As a renter you’ve made the right decision purchasing “Renters Insurance”, now you need to know how to make your insurance work for you. Like a homeowners insurance policy, you can fit your renter’s insurance to suit your particular needs. Remember renter’s insurance is cheap, so don’t skimp. Cover your assets.
You, like a homeowner, could possibly face some sort of disaster. This could leave you scurrying for some sort of restitution for lost items. A renter’s insurance policy is what would provide this, so building it to cover your valuables is what you need.
There’s a lot of different riders( additional coverage) you can add to your renter’s insurance policy. These cover certain items which your renter’s insurance alone doesn’t cover, like the higher value cost of replacement might be more than the renter’s policy covers alone. So be selective and let your agent walk you through these choices.
Something you can do before you talk with an agent is, decide on what you want your policy to cover. Robbery, fire, smoke, tornadoes, vandalism, snow, water leaks or electrical? Be sure you acquaint yourself with what is available for your area. Different types of disasters could be experienced more often in different states, such as earthquakes and floods. Asking your insurance agent to explain all the ins and outs as you build your policy before hand will ensure you get what you specifically need.
Your agent will request you make a list of your possessions. This is because it will help you to know what you exactly possess and what should be covered in case of loss. You are building a specific policy to suit your valuables. You have the final say when it comes to your coverage, so be honest in determining your household items values.
Another important piece of information you need know about is, there’s a difference between Actual Cash Value Coverage and Replacement Cost Coverage for your possessions. Actual cash value will only cover what your items were worth at the time of loss, while replacement cost coverage will pay for the cost of replacing your lost items.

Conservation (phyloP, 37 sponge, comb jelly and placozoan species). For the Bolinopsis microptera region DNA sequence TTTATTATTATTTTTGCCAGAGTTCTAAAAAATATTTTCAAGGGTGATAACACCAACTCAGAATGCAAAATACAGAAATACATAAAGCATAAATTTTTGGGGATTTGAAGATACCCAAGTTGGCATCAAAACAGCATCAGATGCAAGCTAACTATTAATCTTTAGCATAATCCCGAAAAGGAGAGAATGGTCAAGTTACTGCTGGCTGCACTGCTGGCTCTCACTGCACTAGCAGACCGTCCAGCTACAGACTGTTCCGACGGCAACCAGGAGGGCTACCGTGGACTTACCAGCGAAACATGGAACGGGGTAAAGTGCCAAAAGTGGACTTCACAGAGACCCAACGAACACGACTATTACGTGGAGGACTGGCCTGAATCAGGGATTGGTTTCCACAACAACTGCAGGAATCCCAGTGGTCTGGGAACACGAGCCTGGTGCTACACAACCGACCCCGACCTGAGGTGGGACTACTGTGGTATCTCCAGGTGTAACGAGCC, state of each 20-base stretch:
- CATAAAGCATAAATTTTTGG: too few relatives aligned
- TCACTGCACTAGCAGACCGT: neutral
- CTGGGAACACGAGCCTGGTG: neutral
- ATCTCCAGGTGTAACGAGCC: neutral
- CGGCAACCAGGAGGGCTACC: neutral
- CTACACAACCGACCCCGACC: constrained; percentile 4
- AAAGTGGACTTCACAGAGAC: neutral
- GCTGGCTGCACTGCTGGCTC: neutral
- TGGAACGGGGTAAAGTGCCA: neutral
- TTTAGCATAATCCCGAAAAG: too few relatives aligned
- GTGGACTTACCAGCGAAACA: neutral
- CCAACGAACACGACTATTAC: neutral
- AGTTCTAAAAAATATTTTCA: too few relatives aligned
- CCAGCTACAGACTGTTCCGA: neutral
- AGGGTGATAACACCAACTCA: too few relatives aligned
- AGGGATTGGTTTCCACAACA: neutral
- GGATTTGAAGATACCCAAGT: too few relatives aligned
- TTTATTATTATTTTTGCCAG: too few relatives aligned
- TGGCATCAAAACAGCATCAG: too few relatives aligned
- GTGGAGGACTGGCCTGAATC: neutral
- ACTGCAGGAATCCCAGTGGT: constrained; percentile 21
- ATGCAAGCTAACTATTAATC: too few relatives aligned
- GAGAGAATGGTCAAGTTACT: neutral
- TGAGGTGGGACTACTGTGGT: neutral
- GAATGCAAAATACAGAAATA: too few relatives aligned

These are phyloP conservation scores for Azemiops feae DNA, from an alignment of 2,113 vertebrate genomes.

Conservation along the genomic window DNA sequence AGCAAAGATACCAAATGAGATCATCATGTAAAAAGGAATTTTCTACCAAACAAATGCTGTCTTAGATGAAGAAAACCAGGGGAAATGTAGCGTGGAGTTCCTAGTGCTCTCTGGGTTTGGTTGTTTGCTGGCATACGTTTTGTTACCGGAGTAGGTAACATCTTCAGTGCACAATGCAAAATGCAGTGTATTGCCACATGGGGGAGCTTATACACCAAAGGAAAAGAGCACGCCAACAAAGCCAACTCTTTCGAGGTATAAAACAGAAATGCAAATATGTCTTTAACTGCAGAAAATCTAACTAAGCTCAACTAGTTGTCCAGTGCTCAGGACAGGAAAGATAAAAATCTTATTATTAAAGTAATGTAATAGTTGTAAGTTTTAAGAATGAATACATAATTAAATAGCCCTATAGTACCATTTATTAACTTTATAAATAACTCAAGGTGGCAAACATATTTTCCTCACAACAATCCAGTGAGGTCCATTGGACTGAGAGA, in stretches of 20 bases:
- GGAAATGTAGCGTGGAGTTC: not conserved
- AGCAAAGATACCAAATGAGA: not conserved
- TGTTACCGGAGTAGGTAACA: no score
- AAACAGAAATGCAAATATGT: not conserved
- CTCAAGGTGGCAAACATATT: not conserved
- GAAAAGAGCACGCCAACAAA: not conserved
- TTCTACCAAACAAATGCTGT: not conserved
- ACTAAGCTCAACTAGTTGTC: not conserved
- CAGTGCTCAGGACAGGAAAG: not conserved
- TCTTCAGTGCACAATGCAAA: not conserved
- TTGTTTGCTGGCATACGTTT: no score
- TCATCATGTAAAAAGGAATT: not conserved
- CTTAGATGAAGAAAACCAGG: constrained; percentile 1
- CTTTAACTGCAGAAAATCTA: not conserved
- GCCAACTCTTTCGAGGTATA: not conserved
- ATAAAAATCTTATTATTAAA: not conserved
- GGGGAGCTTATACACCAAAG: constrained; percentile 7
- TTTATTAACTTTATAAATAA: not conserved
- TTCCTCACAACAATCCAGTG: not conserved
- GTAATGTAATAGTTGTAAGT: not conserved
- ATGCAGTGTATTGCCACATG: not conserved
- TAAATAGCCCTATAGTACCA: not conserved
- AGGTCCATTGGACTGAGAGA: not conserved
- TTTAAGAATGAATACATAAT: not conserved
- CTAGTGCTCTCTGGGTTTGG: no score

Replacement cost coverage will a bit more, but it returns more than the Actual Cash Value coverage. With either, their payout is minus the deductible you choose. If you household items are relatively new or you’ve made recent new purchases, then the Replacement Cost Coverage might be the best for you.
Expensive items such as jewelry, antiques and art might be covered up to a certain amount, so you may want to add an additional rider to cover the actual replacement cost for these items. You want to be able to recover their actual replacement value. Speak with your agent about additional riders for valuable items. If you’re not familiar with what a rider is, ask your agent to explain them and how they’ll benefit your losses.
Ultimately you want to be compensated for your belongings, whether lost in a disaster or robbery. It’s traumatic enough dealing with either situation, so by planning ahead (in case of) you’ll be forearmed with your list of household items and the policy that is suited to cover your possessions.